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11. Sarber KM, Howard JJM, Dye TJ, Pascoe JE, Simakajornboon N. Sleep-Disordered Breathing in Pediatric Patients With Rett Syndrome. J Clin Sleep Med ;2019 (Oct 15) ;15(10):1451-1457.

STUDY OBJECTIVES : Although respiratory abnormalities occurring during wakefulness are well recognized in patients with Rett syndrome (RS), less has been reported regarding sleep-disordered breathing (SDB) in this population. This study aims to characterize the presenting complaints, types and severity of SDB, and treatment modalities of patients with RS and sleep concerns. METHODS : Retrospective chart review of pediatric patients with RS referred to our academic tertiary care institution from January 2007 to July 2017. RESULTS : Thirteen patients were identified, 11 female (84.6%) ; mean age at polysomnography (PSG) was 10.3 years (standard deviation 4.94). Eleven were white (84.6%), 2 were black (15.4%). The most common presenting symptoms were snoring (10/13, 77%) and witnessed apnea (7/13, 53.8%). On baseline PSG, all patients (100%) exhibited hyperapneas followed by a central apnea during wake. Nine (69.2%) had obstructive sleep apnea (OSA) (obstructive apnea-hypopnea index (oAHI) > 1) ; four had severe OSA (oAHI >/= 10). One had central sleep apnea (central apnea index > 5) and severe OSA. No patients exhibited hypoventilation on baseline PSG. Mean AHI of all patients was 8.77 +/- 8.82 (oAHI 6.51 +/- 6.91) events/h. Mean oxyhemoglobin nadir was 88.52 +/- 5.6%. Treatment modalities included observation : 5 (38%), acetazolamide : 2 (15%), nasal mometasone : 1 (7.7%), adenotonsillectomy : 3 (23.1%), and positive airway pressure : 2 (15%). CONCLUSIONS : Regarding patients with RS referred to the sleep medicine clinic, snoring and witnessed apneas were the most common presenting complaints. In addition to breathing abnormalities during wake, OSA was very common in our cohort. Further studies are needed to examine the pathogenesis of OSA in RS and relationships between disease genotype and respiratory abnormality phenotype.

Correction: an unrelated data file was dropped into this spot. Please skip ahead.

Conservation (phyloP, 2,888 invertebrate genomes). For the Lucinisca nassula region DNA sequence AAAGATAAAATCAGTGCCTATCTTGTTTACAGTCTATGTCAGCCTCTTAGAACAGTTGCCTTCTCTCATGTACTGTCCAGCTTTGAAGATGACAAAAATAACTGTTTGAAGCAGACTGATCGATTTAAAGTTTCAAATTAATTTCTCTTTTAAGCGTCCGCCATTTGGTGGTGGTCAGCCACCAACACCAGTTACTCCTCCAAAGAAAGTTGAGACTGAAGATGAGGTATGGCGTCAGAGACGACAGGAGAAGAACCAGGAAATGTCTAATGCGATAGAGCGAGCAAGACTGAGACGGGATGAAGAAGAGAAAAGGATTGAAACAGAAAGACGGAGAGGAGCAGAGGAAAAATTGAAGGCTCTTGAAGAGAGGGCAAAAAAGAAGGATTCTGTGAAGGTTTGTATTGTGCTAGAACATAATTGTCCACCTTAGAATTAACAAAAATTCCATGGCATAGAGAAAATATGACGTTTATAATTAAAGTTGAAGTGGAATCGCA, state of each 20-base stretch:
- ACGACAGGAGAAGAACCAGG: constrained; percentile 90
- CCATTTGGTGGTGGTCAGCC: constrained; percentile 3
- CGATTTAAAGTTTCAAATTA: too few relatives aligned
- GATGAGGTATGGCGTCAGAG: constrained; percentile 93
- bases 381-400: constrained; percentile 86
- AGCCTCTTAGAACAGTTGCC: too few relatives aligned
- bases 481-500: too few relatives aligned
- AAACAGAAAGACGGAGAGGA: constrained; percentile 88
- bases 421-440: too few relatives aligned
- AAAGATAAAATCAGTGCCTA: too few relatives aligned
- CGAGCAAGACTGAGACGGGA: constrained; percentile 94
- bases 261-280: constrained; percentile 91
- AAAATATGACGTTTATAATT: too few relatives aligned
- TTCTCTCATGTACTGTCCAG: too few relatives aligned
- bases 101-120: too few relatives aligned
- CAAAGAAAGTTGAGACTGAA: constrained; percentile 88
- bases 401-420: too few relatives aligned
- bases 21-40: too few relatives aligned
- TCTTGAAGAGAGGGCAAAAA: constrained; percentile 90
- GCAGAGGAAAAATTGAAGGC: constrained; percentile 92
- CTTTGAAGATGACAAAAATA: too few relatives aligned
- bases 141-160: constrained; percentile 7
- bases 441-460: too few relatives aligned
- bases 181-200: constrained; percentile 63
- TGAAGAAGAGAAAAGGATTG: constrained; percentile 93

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12. Sigmon ER, Kelleman M, Susi A, Nylund CM, Oster ME. Congenital Heart Disease and Autism : A Case-Control Study. Pediatrics ;2019 (Oct 10)

OBJECTIVES : There has long been an association between congenital heart disease (CHD) and general neurodevelopmental delays. However, the association between CHD and autism spectrum disorders (AuSDs) is less well understood. Using administrative data, we sought to determine the association between CHD and AuSD and identify specific CHD lesions with higher odds of developing AuSD. METHODS : We performed a 1:3 case-control study of children enrolled in the US Military Health System from 2001 to 2013. Children with International Classification of Disease, Ninth Revision, Clinical Modification codes for AuSD were identified as cases and matched with controls on the basis of date of birth, sex, and enrollment time frame. Each child’s records were reviewed for CHD lesions and associated procedures. Conditional logistic regression determined odds ratios (ORs) and 95% confidence intervals (CIs) for comparative associations. RESULTS : There were 8760 cases with AuSD and 26 280 controls included in the study. After adjustment for genetic syndrome, maternal age, gestational diabetes, short gestation, newborn epilepsy, birth asphyxia, and low birth weight, there were increased odds of AuSD in patients with CHD (OR 1.32 ; 95% CI 1.10-1.59). Specific lesions with significant OR included atrial septal defects (n = 82 ; OR 1.72 ; 95% CI 1.07-2.74) and ventricular septal defects (n = 193 ; OR 1.65 ; 95% CI 1.21-2.25). CONCLUSIONS : Children with CHD have increased odds of developing AuSD. Specific lesions associated with increased risk include atrial septal defects and ventricular septal defects. These findings will be useful for counseling parents of children with CHD.

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13. Singer EV, Shelton AR, Malow BA. Can We Predict Which Children With Autism Will Have Obstructive Sleep Apnea ?. J Clin Sleep Med ;2019 (Oct 15) ;15(10):1389-1390.

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14. Tomkies A, Johnson RF, Shah G, Caraballo M, Evans P, Mitchell RB. Obstructive Sleep Apnea in Children With Autism. J Clin Sleep Med ;2019 (Oct 15) ;15(10):1469-1476.